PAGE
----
The joint venture gives Tanzania a say in operating decisions at the North Mara (pictured above), Bulyanhulu and Buzwagi mines previously owned by Acacia. (Photo: Barrick)

President of the United Republic of Tanzania Dr. John Pombe Magufuli and Barrick Gold Corp. attended a signing ceremony to formalize the establishment of a joint venture between Barrick and the government. The joint venture, according to CEO Mark Bristow, will give the government full visibility of and participation in operating decisions made for and by the North Mara, Bulyanhulu and Buzwagi mines, which were previously operated by Acacia Mining.

This action will take “Barrick’s policy of partnership with its host countries to a new level,” Bristow said.

The agreement also ratifies the creation of Twiga Minerals Corp., the management company jointly owned by the government and Barrick that will oversee the management of Barrick’s local operations, which are now owned 84% by Barrick and 16% by the government. The deal provides for a 50/50 sharing in the economic benefits generated by the mining operations after the recoupment of capital investments.

This agreement marked the end of the long impasse between the government and Acacia over unpaid taxes and fines, which led to the closure of North Mara and the freezing of export concentrate from the two other operations.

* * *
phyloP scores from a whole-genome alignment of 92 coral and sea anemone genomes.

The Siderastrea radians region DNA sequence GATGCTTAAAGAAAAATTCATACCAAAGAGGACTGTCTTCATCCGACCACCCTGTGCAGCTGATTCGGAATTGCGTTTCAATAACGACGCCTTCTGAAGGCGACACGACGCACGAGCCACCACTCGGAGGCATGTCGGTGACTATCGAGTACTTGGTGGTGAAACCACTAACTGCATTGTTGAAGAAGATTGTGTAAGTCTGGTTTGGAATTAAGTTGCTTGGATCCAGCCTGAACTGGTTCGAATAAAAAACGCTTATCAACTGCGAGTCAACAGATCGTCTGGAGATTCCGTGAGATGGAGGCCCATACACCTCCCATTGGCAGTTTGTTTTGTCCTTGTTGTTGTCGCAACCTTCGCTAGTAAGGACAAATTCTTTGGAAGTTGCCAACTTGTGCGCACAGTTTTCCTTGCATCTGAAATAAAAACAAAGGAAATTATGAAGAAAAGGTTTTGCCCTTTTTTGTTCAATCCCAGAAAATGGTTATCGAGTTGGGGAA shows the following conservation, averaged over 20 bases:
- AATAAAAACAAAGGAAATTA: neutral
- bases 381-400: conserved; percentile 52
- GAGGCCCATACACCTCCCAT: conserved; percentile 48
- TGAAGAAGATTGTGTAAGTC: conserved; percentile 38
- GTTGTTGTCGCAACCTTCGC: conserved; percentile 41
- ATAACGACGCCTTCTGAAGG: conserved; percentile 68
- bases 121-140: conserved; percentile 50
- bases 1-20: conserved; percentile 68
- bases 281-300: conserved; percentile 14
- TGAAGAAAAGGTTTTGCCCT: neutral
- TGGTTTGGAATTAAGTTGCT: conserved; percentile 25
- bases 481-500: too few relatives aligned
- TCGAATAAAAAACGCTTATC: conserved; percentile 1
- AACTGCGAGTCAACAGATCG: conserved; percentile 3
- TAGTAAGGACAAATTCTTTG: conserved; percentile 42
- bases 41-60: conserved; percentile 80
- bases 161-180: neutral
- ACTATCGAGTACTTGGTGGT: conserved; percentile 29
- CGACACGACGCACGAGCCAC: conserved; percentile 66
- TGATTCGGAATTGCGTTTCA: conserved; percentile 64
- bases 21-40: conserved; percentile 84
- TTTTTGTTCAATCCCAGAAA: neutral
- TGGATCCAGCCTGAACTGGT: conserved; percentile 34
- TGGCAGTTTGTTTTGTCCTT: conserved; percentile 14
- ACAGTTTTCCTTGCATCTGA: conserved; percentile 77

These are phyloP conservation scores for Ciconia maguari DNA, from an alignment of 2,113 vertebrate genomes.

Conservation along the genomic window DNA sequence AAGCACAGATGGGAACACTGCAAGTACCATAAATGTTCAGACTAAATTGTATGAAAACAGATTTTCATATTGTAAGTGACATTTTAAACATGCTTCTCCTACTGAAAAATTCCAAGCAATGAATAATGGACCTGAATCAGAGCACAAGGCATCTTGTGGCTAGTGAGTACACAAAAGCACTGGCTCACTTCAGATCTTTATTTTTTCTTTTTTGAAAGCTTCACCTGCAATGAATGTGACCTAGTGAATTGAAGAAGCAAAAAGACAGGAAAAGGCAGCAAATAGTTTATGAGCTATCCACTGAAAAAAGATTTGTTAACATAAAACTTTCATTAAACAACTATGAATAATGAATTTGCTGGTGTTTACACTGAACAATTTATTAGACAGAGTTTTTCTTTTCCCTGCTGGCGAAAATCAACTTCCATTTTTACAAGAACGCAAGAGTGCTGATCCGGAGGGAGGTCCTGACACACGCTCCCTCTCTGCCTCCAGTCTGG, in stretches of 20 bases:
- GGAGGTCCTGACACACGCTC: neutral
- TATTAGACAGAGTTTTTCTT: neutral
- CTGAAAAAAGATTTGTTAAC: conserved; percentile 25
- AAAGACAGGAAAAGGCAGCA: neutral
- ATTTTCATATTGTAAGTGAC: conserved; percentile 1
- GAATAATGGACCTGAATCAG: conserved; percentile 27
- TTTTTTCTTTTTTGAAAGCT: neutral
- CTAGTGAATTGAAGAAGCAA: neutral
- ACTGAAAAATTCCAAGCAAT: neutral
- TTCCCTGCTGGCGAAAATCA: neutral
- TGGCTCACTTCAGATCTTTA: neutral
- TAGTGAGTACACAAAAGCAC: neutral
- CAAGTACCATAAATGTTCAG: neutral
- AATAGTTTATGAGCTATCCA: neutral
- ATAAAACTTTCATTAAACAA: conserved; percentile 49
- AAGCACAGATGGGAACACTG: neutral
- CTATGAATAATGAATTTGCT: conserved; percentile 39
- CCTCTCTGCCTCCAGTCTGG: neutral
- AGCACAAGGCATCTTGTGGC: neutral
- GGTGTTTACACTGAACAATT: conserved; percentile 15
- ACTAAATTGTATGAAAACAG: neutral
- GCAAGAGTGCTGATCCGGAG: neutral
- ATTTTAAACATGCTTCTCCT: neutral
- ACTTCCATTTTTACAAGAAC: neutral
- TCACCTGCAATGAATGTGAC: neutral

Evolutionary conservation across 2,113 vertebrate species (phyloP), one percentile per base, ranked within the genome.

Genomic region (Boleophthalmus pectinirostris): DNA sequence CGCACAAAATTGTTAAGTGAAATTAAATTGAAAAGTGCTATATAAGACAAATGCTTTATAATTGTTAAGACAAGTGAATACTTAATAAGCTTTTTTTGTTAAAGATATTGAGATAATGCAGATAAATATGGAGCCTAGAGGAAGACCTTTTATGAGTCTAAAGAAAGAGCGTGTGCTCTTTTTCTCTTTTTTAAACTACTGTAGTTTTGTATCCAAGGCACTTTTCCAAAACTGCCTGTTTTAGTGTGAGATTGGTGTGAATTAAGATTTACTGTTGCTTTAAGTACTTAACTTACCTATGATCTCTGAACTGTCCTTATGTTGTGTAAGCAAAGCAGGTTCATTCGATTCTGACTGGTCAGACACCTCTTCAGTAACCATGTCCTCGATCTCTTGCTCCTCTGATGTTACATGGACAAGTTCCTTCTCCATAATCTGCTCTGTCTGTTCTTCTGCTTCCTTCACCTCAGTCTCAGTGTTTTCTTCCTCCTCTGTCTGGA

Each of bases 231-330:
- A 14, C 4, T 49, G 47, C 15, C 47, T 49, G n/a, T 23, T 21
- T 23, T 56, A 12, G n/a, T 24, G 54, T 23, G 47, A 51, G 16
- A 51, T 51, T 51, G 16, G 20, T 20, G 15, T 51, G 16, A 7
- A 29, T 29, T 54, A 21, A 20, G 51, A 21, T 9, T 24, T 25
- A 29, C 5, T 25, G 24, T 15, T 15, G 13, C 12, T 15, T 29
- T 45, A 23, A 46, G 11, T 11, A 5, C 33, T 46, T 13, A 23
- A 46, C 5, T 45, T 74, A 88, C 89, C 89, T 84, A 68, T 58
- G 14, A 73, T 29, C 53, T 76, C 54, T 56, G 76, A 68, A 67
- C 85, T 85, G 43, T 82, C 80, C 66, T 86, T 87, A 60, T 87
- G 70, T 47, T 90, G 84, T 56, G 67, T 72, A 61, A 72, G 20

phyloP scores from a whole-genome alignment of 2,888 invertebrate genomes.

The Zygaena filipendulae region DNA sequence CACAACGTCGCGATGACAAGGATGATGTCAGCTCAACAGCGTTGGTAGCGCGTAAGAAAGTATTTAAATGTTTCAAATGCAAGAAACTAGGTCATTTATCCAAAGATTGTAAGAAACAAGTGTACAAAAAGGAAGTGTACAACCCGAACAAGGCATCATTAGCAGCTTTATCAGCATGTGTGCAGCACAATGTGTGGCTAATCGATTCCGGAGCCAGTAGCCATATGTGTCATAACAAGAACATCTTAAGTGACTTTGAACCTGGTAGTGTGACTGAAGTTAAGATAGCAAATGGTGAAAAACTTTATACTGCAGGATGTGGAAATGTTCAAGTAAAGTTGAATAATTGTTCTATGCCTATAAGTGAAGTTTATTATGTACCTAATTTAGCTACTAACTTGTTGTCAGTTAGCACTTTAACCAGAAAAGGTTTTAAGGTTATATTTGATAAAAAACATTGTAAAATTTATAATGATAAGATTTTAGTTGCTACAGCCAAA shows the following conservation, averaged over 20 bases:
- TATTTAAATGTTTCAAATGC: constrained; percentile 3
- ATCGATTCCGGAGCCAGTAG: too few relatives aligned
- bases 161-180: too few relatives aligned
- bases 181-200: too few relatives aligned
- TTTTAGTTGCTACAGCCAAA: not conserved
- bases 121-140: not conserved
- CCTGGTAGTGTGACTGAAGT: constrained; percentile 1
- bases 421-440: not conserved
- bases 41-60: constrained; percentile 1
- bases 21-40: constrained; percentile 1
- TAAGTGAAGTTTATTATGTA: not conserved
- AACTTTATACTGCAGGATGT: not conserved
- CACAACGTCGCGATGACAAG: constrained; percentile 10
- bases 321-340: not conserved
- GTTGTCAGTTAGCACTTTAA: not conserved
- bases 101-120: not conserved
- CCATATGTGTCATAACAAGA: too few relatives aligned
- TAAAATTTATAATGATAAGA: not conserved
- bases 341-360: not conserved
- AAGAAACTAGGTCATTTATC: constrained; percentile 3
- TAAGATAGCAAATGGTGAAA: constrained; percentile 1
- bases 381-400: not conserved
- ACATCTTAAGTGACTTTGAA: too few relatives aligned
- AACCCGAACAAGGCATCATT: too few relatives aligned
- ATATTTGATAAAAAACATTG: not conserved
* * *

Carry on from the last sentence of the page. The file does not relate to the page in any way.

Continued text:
Barrick took over the management of the mines after its buyout of the Acacia minorities. Since then, it has negotiated the reopening of North Mara and is engaging with the mines’ host communities.

Barrick will partner with the University of Dar es Salaam and commit up to $10 million in funding over a 10-year period for training and skills development in the mining industry, and will also commit up to $40 million to upgrade the road between Bulyanhulu and Mwanza as well as constructing a housing compound and related infrastructure.

“Since taking over the operatorship, we have been engaging with local communities to restore the mines’ social license to operate and we are cooperating closely with the authorities to address the environmental issues at North Mara,” Bristow said. “In addition, we are working on a local supplier strategy as well as a community development plan to create sustainable economic opportunities for the people around our mines.”

Tanzanian nationals are being recruited and trained to replace expatriate employees as has been successfully done at Barrick’s other African operations, according to the company.